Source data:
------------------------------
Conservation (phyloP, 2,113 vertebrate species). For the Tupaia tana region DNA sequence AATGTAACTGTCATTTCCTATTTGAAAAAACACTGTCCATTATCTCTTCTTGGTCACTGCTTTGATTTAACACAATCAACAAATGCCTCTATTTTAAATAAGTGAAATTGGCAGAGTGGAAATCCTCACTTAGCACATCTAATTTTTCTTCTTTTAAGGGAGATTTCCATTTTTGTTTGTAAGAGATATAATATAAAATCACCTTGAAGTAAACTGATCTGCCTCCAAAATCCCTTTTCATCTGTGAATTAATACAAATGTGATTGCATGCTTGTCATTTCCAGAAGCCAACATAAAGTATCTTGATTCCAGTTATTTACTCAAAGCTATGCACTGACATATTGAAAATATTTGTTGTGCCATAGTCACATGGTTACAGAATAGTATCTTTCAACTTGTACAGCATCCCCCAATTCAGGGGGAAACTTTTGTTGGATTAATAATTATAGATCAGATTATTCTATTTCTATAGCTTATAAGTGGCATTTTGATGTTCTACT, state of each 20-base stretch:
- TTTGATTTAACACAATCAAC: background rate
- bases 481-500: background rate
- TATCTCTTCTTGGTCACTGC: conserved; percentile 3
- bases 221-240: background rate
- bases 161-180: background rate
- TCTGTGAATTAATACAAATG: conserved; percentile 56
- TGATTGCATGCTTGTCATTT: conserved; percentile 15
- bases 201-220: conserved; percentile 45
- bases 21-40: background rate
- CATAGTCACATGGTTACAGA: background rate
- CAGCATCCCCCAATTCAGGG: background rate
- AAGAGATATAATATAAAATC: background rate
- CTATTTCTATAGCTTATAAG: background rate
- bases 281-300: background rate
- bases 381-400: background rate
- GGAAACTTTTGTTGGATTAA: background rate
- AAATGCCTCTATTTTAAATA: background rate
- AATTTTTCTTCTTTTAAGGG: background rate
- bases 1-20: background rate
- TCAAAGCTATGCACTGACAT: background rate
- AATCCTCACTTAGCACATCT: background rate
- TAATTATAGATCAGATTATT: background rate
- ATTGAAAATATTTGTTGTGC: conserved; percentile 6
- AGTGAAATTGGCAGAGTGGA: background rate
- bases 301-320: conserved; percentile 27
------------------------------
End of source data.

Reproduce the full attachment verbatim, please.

Conservation (phyloP, 2,113 vertebrate species). For the Tupaia tana region DNA sequence AATGTAACTGTCATTTCCTATTTGAAAAAACACTGTCCATTATCTCTTCTTGGTCACTGCTTTGATTTAACACAATCAACAAATGCCTCTATTTTAAATAAGTGAAATTGGCAGAGTGGAAATCCTCACTTAGCACATCTAATTTTTCTTCTTTTAAGGGAGATTTCCATTTTTGTTTGTAAGAGATATAATATAAAATCACCTTGAAGTAAACTGATCTGCCTCCAAAATCCCTTTTCATCTGTGAATTAATACAAATGTGATTGCATGCTTGTCATTTCCAGAAGCCAACATAAAGTATCTTGATTCCAGTTATTTACTCAAAGCTATGCACTGACATATTGAAAATATTTGTTGTGCCATAGTCACATGGTTACAGAATAGTATCTTTCAACTTGTACAGCATCCCCCAATTCAGGGGGAAACTTTTGTTGGATTAATAATTATAGATCAGATTATTCTATTTCTATAGCTTATAAGTGGCATTTTGATGTTCTACT, state of each 20-base stretch:
- TTTGATTTAACACAATCAAC: background rate
- bases 481-500: background rate
- TATCTCTTCTTGGTCACTGC: conserved; percentile 3
- bases 221-240: background rate
- bases 161-180: background rate
- TCTGTGAATTAATACAAATG: conserved; percentile 56
- TGATTGCATGCTTGTCATTT: conserved; percentile 15
- bases 201-220: conserved; percentile 45
- bases 21-40: background rate
- CATAGTCACATGGTTACAGA: background rate
- CAGCATCCCCCAATTCAGGG: background rate
- AAGAGATATAATATAAAATC: background rate
- CTATTTCTATAGCTTATAAG: background rate
- bases 281-300: background rate
- bases 381-400: background rate
- GGAAACTTTTGTTGGATTAA: background rate
- AAATGCCTCTATTTTAAATA: background rate
- AATTTTTCTTCTTTTAAGGG: background rate
- bases 1-20: background rate
- TCAAAGCTATGCACTGACAT: background rate
- AATCCTCACTTAGCACATCT: background rate
- TAATTATAGATCAGATTATT: background rate
- ATTGAAAATATTTGTTGTGC: conserved; percentile 6
- AGTGAAATTGGCAGAGTGGA: background rate
- bases 301-320: conserved; percentile 27